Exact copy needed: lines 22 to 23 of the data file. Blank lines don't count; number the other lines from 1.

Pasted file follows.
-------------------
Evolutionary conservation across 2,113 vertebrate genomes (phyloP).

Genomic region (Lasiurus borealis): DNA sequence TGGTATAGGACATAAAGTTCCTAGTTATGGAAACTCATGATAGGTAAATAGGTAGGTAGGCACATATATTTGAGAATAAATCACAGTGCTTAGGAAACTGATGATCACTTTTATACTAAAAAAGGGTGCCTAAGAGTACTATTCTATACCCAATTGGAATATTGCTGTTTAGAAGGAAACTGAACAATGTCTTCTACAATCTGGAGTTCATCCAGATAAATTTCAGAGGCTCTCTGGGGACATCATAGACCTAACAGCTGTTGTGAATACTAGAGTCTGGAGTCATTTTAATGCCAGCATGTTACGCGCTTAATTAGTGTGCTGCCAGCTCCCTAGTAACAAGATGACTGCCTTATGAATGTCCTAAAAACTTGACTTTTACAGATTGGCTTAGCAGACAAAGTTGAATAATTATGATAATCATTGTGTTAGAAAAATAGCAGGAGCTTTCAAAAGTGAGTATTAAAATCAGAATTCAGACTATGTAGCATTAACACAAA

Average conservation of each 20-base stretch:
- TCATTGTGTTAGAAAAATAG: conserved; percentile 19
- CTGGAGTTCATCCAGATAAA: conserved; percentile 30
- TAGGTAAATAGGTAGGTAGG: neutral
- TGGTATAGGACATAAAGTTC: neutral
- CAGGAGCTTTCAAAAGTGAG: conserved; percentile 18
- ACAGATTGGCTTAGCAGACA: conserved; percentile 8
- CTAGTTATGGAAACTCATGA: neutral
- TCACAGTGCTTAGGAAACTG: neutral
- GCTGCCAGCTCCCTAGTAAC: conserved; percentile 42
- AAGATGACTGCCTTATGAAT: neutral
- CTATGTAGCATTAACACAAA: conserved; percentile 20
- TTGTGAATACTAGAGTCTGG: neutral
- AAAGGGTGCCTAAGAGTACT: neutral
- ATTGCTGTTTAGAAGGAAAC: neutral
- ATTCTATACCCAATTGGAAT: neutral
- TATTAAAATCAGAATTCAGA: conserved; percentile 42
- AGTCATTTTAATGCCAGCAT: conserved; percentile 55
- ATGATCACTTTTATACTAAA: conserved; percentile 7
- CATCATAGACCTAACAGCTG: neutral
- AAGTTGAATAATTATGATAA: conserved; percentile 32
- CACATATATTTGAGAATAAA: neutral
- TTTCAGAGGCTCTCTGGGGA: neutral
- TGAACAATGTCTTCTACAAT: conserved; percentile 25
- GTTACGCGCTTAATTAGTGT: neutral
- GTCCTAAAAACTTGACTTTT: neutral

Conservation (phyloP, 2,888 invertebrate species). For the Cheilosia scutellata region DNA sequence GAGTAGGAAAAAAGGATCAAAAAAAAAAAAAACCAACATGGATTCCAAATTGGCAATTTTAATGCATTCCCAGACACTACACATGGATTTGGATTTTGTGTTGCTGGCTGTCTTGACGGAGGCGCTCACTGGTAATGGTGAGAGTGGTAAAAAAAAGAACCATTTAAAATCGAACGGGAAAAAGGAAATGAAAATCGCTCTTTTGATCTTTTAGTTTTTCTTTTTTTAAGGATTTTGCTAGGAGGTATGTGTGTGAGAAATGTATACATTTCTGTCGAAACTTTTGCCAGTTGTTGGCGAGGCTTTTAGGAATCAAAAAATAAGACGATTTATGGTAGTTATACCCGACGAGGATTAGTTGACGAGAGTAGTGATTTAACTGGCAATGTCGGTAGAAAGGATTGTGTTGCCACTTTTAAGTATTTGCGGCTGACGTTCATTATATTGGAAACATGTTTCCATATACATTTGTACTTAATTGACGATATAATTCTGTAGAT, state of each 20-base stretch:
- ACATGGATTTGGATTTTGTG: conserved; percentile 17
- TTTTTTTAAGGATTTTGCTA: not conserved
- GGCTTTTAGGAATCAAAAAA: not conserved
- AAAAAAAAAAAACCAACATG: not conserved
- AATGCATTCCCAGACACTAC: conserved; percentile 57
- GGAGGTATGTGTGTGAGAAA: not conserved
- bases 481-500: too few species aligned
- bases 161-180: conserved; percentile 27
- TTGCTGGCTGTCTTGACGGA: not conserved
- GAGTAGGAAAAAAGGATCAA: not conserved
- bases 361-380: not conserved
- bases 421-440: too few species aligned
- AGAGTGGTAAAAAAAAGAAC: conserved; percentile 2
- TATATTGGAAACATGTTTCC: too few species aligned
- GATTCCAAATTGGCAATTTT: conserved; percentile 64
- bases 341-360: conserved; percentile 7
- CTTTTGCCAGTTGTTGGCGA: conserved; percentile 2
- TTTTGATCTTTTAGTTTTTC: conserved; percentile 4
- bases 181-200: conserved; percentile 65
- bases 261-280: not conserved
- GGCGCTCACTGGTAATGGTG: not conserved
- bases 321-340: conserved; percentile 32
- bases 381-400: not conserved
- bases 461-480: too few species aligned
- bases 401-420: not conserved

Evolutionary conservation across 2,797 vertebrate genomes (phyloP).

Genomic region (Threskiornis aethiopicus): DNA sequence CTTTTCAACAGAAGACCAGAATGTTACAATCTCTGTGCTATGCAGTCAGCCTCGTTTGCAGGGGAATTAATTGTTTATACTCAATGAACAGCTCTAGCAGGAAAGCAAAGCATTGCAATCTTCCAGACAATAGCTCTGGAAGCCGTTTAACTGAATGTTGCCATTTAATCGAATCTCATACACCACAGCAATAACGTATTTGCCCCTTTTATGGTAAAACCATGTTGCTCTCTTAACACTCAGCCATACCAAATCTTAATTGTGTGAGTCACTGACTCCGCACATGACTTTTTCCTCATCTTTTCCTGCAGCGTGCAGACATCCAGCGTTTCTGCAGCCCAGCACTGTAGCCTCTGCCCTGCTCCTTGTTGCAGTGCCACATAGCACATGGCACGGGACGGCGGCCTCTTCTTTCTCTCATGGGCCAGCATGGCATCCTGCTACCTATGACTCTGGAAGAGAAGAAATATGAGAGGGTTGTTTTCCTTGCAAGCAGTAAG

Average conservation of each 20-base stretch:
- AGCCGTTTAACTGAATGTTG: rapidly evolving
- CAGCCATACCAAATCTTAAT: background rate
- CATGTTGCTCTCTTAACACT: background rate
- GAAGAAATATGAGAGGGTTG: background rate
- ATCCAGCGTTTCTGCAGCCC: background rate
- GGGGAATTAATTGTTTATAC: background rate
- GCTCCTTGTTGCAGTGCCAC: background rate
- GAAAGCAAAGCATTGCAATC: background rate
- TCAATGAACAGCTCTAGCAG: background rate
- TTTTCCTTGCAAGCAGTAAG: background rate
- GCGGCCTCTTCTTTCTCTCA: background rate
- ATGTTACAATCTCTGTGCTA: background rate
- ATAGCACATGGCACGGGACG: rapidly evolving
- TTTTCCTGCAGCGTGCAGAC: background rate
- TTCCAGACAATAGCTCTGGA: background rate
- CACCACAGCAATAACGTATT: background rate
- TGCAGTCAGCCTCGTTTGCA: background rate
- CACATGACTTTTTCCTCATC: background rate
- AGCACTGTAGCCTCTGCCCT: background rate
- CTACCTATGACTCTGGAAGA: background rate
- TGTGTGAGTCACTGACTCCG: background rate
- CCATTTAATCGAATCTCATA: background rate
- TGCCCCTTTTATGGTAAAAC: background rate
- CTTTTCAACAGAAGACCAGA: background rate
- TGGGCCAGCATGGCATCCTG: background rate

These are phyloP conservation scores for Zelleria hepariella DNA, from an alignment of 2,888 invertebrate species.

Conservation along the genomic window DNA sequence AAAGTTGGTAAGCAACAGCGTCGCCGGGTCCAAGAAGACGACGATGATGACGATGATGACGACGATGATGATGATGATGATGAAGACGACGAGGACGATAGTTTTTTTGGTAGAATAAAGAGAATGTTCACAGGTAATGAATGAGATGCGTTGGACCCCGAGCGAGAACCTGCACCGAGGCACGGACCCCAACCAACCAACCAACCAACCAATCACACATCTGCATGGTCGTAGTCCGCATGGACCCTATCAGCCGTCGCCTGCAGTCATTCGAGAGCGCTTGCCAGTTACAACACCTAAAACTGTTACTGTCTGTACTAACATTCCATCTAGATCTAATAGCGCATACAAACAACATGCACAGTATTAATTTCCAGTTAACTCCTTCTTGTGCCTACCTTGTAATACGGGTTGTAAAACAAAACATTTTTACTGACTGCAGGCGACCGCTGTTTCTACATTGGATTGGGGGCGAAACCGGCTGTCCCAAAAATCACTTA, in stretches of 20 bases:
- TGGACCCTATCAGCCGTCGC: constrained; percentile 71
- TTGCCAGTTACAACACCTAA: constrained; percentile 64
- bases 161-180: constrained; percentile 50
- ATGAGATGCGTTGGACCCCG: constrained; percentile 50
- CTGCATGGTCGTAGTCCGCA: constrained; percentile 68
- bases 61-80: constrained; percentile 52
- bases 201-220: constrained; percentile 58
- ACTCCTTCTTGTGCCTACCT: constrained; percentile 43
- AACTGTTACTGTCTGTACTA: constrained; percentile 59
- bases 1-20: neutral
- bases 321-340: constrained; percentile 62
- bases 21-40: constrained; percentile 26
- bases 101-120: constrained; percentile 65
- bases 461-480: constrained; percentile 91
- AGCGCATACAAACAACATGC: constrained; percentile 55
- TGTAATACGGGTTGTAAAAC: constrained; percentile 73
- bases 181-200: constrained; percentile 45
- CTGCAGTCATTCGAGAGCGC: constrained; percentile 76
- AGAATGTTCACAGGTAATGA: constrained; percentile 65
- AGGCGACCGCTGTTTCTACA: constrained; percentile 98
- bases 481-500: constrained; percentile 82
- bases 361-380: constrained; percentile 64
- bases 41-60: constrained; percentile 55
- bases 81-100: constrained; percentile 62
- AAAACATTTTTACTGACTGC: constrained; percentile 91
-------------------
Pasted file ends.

- CATCATAGACCTAACAGCTG: neutral
- AAGTTGAATAATTATGATAA: conserved; percentile 32